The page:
Your best option in this scenario is to accept it with dignity and make sure you’re ready to leave the office for good when you turn in your resignation letter, whether that means gathering up your personal items or making sure you’ve collected the names and contact information for the teammates and clients you’d like to stay in touch with.

Then, steel yourself for your manager’s reaction and react with grace.

Reaction 4: Acceptance With Displeasure

It’s possible that your boss won’t take immediate action like the reaction above—but will make it clear that he or she isn’t exactly happy about your resignation.

Maybe, for example, she’ll mutter a curt, “Thank you for letting me know,” followed by two weeks of obvious displeasure or denial that you’re leaving—through gruff comments (“You know, you’re really leaving us in the lurch”) or a refusal to interact with you more than absolutely necessary.

Spot the Signs

The most obvious sign that you’ll receive this reaction is if you haven’t had a healthy relationship with your manager in the past. Maybe you continually challenged his ideas, and he took that as a sign of disrespect. Or, maybe she always made unreasonable demands, and you were never able to see eye-to-eye on your to-do list. Or perhaps his moods were completely unpredictable.

In any case, if your relationship has been strained, you may receive a less-than-ideal response to your two weeks’ notice.

Prepare for It

In this case, all you can do is politely deliver your resignation, then strive to make the transition as easy as possible for your team. Your manager may not have the ideal reaction to your news—and your workplace may not be the most pleasant environment for the next two weeks—but to avoid burning bridges, it’s best to work through it with a positive attitude.

Reaction 5: Acceptance With Grace

The best-case scenario—and honestly, the most common reaction—is that your boss will accept your resignation with understanding and sincere congratulations. Your manager will be happy to see that you’re advancing your career and moving on to something bigger and better.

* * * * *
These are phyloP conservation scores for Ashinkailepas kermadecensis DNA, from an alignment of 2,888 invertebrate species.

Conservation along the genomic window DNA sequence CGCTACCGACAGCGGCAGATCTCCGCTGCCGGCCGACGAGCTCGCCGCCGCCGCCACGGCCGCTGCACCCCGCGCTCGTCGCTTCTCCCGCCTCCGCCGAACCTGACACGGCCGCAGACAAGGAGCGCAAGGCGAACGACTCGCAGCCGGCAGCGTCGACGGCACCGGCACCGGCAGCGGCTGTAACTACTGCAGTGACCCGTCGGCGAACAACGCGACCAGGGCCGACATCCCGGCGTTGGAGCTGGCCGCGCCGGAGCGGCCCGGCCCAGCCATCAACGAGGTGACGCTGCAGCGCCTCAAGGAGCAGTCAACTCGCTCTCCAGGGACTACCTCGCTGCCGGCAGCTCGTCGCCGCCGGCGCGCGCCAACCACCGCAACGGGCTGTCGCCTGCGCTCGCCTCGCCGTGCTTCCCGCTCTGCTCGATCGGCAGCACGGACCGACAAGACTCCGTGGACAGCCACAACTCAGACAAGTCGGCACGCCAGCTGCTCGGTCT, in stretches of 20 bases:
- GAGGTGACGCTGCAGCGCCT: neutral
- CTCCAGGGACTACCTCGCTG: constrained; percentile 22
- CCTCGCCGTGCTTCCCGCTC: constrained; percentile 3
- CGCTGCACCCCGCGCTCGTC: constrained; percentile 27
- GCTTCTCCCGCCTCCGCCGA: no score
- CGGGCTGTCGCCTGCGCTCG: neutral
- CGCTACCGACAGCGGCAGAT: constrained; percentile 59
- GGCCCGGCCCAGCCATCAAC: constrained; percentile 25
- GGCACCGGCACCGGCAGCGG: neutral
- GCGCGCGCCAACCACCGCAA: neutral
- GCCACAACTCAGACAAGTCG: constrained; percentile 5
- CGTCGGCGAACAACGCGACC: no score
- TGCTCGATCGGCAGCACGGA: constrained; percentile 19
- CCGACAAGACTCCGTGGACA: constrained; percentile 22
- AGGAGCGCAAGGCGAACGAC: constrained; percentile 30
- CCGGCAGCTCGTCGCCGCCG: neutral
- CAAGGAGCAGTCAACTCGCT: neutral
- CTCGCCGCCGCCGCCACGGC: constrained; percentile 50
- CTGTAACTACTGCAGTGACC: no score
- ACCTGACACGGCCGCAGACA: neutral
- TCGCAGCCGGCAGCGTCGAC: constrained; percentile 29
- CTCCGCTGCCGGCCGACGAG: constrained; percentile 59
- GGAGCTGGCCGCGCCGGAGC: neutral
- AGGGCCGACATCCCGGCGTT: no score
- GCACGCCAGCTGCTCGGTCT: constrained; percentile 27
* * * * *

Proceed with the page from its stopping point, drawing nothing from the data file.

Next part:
Spot the Signs

Do you have a good relationship with your manager? Is he or she relatively reasonable? Do you have regular one-on-ones where you talk about your career goals and growth? If so, it’s likely that your boss will accept your resignation with grace, help develop a plan of action for your last two weeks, and maybe even attend your farewell happy hour.

Prepare for It

This one is easy. All you have to do is smile and say “Thank you so much for your support. I’ve enjoyed my time here and I’ve learned a lot from you. Let me know what I can do to make the transition easier.”

Are you always going to get reaction number five? Probably not. But if you look for the signs, you can likely anticipate your boss’ response, go into the conversation prepared, and come out stronger on the other side. Then, you can breathe a sign of relief and start looking forward to starting your new position.

How to respond when you are asked to resign


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Being told you have to resign or you’ll be fired is difficult to swallow and even more challenging to admit when you’re looking for another job. Some job seekers might be tempted to lie because of the stigma of being fired. However, trite as it may sound, honesty really is the best policy. Respond to interview questions about resigning in lieu of termination honestly, acknowledge your past shortcomings and move on.

Call the human resources department of your former employer to determine whether you’re eligible for rehire. Also ask what information your former employer provides to recruiters who are conducting a reference or background check. Ask if they state that you resigned in lieu of termination or if your employment record simply states that you resigned.

Answer interview questions about why you left your previous employer honestly. When you tell an interviewer that you had to resign before you would be terminated, explain the circumstances to the extent you can. Some resignations in lieu of termination have to do with policy violation and you may be prohibited from providing the details about your departure. For example, an employee who is discovered to have violated her employer’s sexual harassment policy may be given an opportunity to resign before the company fires her. However, details about her employment, the investigation and the resignation may be confidential. If that’s the case, explain to the interviewer that you cannot disclose details. But, reassure him that the matter that led to your dismissal has been resolved and you’re ready to move on with your career.

Explain your resignation if it’s not confidential and if the interviewer continues to press for answers. Don’t make disparaging remarks about your former employer for forcing you to resign. Instead, say that you understand the purpose of workplace policies and that you take responsibility for your actions. Tell the interviewer if you’re eligible to be rehired by your former employer — many times, that’s all a prospective employer wants to know, regardless of the reason you left a previous job.